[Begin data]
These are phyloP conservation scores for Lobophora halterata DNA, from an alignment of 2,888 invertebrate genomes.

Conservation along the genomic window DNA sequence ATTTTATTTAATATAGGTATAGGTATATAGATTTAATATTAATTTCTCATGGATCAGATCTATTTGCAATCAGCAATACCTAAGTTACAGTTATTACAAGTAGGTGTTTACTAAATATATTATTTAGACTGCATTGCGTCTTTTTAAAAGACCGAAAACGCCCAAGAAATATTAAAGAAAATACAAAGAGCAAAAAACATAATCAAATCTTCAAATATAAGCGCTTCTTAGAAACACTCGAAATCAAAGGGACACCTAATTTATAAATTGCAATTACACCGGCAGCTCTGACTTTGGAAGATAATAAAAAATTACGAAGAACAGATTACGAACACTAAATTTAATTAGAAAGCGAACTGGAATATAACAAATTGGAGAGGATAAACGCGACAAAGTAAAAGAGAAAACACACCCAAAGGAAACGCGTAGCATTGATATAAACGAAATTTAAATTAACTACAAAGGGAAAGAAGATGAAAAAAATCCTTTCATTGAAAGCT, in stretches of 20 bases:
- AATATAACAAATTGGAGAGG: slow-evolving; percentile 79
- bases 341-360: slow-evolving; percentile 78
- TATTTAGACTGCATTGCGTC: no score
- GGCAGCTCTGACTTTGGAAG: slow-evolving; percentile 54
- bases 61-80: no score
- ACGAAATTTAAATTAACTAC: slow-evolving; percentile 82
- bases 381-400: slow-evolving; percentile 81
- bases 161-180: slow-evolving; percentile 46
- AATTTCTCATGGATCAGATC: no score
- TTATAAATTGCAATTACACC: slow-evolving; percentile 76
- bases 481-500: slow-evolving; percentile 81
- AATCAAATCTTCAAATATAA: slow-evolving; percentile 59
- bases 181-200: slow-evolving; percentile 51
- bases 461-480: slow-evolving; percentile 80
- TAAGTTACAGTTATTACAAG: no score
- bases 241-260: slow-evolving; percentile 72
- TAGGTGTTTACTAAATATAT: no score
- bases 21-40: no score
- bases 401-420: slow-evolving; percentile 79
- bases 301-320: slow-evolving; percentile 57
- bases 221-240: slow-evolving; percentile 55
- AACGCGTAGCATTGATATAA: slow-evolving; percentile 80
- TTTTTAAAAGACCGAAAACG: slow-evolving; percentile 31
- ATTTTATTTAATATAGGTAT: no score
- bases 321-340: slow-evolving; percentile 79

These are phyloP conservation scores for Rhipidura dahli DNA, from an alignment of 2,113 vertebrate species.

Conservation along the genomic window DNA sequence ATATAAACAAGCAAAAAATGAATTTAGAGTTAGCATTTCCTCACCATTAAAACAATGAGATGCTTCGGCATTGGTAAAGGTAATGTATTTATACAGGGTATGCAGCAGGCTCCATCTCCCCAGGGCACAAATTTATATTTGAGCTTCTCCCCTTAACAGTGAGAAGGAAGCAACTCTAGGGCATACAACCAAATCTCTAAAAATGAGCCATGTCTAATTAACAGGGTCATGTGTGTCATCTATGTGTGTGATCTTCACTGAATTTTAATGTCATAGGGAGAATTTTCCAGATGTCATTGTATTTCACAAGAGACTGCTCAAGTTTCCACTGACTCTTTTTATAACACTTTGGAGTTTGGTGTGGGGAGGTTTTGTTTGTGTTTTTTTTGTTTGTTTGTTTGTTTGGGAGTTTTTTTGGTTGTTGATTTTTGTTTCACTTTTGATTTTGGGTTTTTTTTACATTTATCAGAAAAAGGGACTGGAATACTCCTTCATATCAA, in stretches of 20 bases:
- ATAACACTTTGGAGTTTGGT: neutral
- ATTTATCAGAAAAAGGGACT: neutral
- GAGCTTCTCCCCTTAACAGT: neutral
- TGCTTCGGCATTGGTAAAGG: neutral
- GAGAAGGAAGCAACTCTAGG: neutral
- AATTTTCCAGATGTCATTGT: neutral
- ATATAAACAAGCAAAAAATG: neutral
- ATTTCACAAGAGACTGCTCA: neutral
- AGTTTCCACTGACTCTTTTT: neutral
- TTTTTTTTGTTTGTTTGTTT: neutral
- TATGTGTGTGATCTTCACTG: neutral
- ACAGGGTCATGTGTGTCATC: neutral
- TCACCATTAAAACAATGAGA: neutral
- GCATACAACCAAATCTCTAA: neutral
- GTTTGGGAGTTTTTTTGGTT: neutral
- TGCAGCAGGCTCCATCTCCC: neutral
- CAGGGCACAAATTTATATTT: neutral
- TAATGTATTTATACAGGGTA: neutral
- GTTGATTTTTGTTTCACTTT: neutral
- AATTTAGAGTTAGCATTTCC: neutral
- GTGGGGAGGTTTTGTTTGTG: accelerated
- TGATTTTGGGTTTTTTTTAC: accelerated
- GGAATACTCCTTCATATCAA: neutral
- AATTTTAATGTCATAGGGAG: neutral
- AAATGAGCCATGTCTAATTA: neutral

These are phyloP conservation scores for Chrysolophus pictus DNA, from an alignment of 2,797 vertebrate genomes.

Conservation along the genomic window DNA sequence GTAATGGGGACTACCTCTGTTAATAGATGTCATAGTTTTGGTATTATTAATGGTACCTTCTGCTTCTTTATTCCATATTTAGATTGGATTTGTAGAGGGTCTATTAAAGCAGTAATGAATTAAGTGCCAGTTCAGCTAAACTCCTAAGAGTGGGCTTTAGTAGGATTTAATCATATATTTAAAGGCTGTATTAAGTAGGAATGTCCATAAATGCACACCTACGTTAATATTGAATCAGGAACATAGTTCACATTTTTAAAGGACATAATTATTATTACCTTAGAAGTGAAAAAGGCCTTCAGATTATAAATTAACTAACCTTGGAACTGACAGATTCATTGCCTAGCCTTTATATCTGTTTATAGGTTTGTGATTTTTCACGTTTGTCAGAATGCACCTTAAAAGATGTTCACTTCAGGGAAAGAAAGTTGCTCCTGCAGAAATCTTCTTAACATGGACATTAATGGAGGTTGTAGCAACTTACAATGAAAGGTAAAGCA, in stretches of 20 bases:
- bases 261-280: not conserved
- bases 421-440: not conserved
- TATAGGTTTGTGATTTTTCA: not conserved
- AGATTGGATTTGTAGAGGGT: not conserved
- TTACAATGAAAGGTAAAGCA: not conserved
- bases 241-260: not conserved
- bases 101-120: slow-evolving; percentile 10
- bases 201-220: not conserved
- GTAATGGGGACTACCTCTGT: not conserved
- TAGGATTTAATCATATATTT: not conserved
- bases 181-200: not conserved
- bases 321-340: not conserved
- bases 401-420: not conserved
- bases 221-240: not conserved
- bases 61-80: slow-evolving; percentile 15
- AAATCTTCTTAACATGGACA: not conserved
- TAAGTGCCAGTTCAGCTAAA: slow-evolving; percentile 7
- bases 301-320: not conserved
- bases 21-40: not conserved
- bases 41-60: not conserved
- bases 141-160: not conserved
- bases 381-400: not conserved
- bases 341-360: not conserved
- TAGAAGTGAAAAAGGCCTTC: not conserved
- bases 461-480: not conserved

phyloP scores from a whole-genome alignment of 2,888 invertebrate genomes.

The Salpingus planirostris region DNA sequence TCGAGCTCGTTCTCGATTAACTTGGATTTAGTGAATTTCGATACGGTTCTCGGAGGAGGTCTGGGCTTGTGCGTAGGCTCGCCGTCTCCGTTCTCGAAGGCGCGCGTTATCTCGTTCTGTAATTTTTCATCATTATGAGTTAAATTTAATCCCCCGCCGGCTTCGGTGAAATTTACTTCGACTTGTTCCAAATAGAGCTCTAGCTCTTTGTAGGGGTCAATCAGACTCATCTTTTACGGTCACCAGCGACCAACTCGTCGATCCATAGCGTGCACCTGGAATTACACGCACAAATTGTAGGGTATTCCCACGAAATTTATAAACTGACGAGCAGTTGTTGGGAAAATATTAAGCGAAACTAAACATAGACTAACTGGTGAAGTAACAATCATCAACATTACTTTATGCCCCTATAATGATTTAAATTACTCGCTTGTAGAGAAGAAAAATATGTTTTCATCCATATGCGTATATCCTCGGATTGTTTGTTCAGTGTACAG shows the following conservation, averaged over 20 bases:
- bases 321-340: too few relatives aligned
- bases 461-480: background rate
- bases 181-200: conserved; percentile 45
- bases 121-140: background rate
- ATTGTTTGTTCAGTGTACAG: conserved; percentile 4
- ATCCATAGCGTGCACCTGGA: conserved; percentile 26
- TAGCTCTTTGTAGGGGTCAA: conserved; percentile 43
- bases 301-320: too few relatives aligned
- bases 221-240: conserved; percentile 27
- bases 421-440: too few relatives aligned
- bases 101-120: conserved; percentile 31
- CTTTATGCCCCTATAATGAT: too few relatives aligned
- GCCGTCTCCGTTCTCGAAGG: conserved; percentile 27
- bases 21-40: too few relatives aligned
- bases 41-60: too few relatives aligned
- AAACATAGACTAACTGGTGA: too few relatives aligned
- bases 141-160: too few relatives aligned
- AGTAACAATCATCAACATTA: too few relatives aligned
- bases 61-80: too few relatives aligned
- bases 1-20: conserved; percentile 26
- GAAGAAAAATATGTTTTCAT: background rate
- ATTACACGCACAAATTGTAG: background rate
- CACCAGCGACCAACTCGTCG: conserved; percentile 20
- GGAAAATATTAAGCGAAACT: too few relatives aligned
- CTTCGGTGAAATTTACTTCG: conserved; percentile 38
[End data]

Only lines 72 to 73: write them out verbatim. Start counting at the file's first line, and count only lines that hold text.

- AAATCTTCTTAACATGGACA: not conserved
- TAAGTGCCAGTTCAGCTAAA: slow-evolving; percentile 7